Let’s turn now to another major geopolitical event: Talk to us about Brexit.
Let’s assume the worst-case scenario, one in which the UK leaves the EU without a trade agreement in place (a hard Brexit), they fall back on World Trade agreements, so there is a bit of a safety net there. The UK would not suddenly be outcasts in the world economy. However, WTO agreements are not nearly as beneficial as current arrangements and are to the detriment of both the UK and EU, so it’s in the best interest of both the UK and the EU to have a solid trade treaty in place. I think both parties have the same incentive there.
I also look at the way the UK competes on a global stage. Yes, the EU is a major trading partner, but they aren’t the only trading partner. Undoubtedly a hard Brexit will be disruptive to its economy, particularly in the short term, but I don’t think it fundamentally changes the shape of the UK economy. The UK was a major trading partner before they joined the EU and will continue to be after they leave. But at the end of the day, there’s no question that in some industries, and financial services is one of them, this is a big deal. In terms of US markets, Brexit in its broadest sense is unlikely to fundamentally impact the US stock market.
In the US, and perhaps abroad, there’s been a lot of focus on the Federal Reserve’s (the Fed) rate agenda. Can you give us your perspective?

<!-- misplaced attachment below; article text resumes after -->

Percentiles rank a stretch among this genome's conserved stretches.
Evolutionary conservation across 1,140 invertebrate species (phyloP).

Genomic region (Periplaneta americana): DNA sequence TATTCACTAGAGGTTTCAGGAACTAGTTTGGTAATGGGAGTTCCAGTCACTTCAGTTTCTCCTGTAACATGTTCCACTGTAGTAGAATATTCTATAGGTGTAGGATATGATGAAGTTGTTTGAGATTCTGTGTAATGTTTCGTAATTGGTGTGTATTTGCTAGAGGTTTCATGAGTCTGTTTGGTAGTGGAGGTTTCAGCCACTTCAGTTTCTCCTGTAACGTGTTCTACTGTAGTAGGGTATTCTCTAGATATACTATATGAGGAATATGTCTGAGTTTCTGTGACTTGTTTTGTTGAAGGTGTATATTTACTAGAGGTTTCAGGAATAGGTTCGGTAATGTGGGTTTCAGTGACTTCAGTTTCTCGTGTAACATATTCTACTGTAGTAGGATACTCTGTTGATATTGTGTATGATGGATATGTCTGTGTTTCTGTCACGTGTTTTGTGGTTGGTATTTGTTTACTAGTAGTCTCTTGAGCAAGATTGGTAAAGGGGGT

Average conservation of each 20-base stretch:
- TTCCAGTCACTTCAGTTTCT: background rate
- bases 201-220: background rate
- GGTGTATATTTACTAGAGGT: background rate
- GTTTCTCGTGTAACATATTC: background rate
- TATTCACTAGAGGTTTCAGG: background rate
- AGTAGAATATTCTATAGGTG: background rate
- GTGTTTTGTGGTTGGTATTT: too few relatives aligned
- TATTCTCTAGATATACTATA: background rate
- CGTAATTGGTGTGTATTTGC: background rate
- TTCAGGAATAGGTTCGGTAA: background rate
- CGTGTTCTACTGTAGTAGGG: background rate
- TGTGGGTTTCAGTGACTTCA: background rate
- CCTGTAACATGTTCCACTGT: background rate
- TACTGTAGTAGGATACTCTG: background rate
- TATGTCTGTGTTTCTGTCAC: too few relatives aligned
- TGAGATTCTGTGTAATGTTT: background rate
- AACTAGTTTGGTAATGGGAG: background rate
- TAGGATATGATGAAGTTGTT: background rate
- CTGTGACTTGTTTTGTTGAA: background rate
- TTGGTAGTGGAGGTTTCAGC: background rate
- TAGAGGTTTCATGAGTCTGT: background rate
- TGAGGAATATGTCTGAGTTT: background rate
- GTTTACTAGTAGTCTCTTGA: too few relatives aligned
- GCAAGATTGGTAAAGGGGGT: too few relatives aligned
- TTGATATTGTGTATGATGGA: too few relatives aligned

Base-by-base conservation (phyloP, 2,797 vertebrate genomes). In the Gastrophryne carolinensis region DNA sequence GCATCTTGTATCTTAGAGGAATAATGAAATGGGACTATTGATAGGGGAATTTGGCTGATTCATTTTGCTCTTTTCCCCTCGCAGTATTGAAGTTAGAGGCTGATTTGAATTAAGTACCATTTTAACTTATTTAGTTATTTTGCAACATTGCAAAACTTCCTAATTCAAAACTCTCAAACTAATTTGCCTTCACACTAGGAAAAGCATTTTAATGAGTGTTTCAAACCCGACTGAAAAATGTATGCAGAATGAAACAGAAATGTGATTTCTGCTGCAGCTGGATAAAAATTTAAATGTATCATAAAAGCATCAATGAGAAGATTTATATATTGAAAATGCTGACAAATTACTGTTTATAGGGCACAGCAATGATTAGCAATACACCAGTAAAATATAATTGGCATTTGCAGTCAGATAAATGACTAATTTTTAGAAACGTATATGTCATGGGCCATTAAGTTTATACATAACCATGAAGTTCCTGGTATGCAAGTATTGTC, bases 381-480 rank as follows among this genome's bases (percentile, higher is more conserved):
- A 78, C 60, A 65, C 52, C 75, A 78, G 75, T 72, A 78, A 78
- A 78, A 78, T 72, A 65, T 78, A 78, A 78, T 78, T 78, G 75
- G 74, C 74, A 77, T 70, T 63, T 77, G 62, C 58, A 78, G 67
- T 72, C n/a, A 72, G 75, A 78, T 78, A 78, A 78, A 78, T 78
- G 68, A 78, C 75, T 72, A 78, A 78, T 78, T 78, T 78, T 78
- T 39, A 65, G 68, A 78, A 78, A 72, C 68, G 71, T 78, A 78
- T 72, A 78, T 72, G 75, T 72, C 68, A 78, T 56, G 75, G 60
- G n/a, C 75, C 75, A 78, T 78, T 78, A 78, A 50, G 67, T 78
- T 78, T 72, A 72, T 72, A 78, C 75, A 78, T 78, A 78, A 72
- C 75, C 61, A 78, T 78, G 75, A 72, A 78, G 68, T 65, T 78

The Fed has two mandates. One is to pursue policies that foster full employment. There are many definitions of “full employment” in the US, but most would agree we’re there. The unemployment rate for people with a college degree or higher is 2%.
The Fed’s other mandate is price stability. Usually those two goals are in conflict, because if you really want a strong labor market you get it at the risk of inflation. For roughly the last ten years, those have not been in conflict. Now, the Fed is looking forward. They see inflation has run at or above 2% for 13 consecutive months – not dramatic, but above. So, the Fed has begun raising interest rates to a level that more appropriately reflects the strength of the labor market and the strength of the economy. That’s what central banks do.
What I think this Fed (and the two previous chairpersons) have done very well is to be transparent about what the market should expect. There is a truism in capital markets and I think it’s probably also true in life: the most expected risk is least dangerous, and the least expected risk is most dangerous. So, when the market places a high probability on the Fed raising interest rates at their December meeting – what happens on that day when the Fed raises interest rates? A collective shrug. the market says that is what we expected, and life goes on. So, I do not believe the Fed’s current policy poses a risk for markets or the economy.
Do you see any risks for the markets or economy in the near future? What should we watch for in 2019?
There is more inflationary pressure building than either the Fed or the markets anticipate. We’ve seen a long-awaited increase in average hourly earnings – they’re now up to 2.8%. When you add the potential impact of trade disputes and tariffs, that’s where the added or unanticipated inflation may come from.